The Ruija dialect (Ruijan murre) is spoken in Finnmark (Finnish Ruija), in Norway. Its speakers are descendants of Finnish emigrants to the region in the 18th and 19th centuries.
The Eastern dialects consist of the widespread Savonian dialects (savolaismurteet) spoken in Savo and nearby areas, and the Karelian dialects. The South-Eastern dialects (kaakkoismurteet) are spoken in South Karelia, on the Karelian Isthmus and in Ingria. Palatalization, a common feature of Uralic languages, had been lost in Baltic-Finnic languages, but it has been reacquired by most of these languages, including Eastern Finnish, but not Western Finnish. In Finnish orthography, this is denoted with a 'j', e.g. vesj, cf. standard vesi.
The language spoken in the parts of Karelia that have not historically been under Swedish or Finnish rule is usually called the Karelian language, and it is considered to be more distant from stardard Finnish than the Karelian dialects. However, the terms Karelian and Karelian dialects are often used synonymously, primarily denoting dialects spoken on the Karelian Isthmus and in Ingria, i.e. in the Saint Petersburg area. Whether Karelian is a dialect of Finnish or a separate language is a matter of interpretation. The many refugees from Finnish Karelia, who were evacuated during World War II and resettled all over Finland, speak Savonian dialects, although their dialects in everyday speech are often referred to as Karelian.
*Note, this was taken from Wikipedia and if you want to read more about finnish language, there are plenty where this came from in Wikipedia.
Ok here comes a list of phrases you might want to know. Not sure whether you will need these ever but still...
- Finnish: Miss? on minun Koskenkorva-pullo?
- English: Where is my bottle of Koskenkorva?
- Finnish: Voisitteko soittaa jotain hyv?? musiikkia, kuten metallia?
- English: Could you play some good music, like metal?
- Finnish: Mink?takia kalja on t??ll? niin kallista?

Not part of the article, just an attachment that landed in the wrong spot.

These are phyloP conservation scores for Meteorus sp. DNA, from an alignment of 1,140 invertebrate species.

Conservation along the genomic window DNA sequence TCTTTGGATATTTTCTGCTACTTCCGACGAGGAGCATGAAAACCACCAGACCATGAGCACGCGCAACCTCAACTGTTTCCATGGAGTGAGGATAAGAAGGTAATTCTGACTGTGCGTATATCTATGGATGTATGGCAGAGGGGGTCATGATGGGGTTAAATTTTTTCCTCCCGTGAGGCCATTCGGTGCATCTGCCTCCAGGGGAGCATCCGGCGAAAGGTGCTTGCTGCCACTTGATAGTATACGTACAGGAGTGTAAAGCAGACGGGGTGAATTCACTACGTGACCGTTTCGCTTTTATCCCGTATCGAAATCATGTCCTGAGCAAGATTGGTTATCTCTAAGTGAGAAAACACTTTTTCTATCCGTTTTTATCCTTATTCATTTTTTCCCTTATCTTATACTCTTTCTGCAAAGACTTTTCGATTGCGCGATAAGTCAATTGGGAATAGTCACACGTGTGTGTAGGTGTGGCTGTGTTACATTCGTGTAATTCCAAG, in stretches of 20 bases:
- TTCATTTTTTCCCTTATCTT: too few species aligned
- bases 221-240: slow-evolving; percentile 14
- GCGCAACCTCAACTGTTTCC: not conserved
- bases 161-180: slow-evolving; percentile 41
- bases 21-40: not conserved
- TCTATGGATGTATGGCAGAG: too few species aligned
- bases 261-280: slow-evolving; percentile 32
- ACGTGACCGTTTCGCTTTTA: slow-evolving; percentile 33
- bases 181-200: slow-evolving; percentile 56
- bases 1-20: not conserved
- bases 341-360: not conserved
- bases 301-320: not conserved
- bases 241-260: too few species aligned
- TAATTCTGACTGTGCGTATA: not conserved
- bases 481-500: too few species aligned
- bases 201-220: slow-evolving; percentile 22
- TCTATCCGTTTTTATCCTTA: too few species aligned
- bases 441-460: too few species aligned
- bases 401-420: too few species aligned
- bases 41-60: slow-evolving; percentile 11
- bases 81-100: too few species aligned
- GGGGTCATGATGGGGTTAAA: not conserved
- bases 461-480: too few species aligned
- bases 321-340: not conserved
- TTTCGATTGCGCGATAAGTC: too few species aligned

- English: Why is the beer so expensive here?
- Finnish: Perkele!
- English: Perkele! (powerword in Finnish...gets you recognized everywhere!)
- Finnish: M? olen aivan kaatok?nniss?!
- English: I am dead drunk!
I will put more of these ridiculous phrases later =) In the meantime...if you really want to learn some finnish...here is a good resource.
Swearing in Finnish
To us Finns one of the nicest things is to hear foreigners speak our weird language. After all, finnish language is only used in Finland so we cannot expect the whole world speak it!
But whenever we go outside of Finland we do our best to spread our glorious language to the people. Well it's mostly swearing words like "Perkele" and "Vittu" we tell to people in bars or concerts. But we love it and whenever we hear someone say something in finnish, it does feel great!
And surely there are plenty of people out there who are interested of learning this weird language. And perhaps you already have learned some! But it's time to boost your vocabulary in the swearing department. As you can hear, it doesn't sound all that difficult right? My personal favourite was definately "N?nnipihan talonmies" which loosely means a "janitor for nipplearea".
Table of contents
- Geographic distribution
- Official status
- Useful phrases
- Swearing in Finnish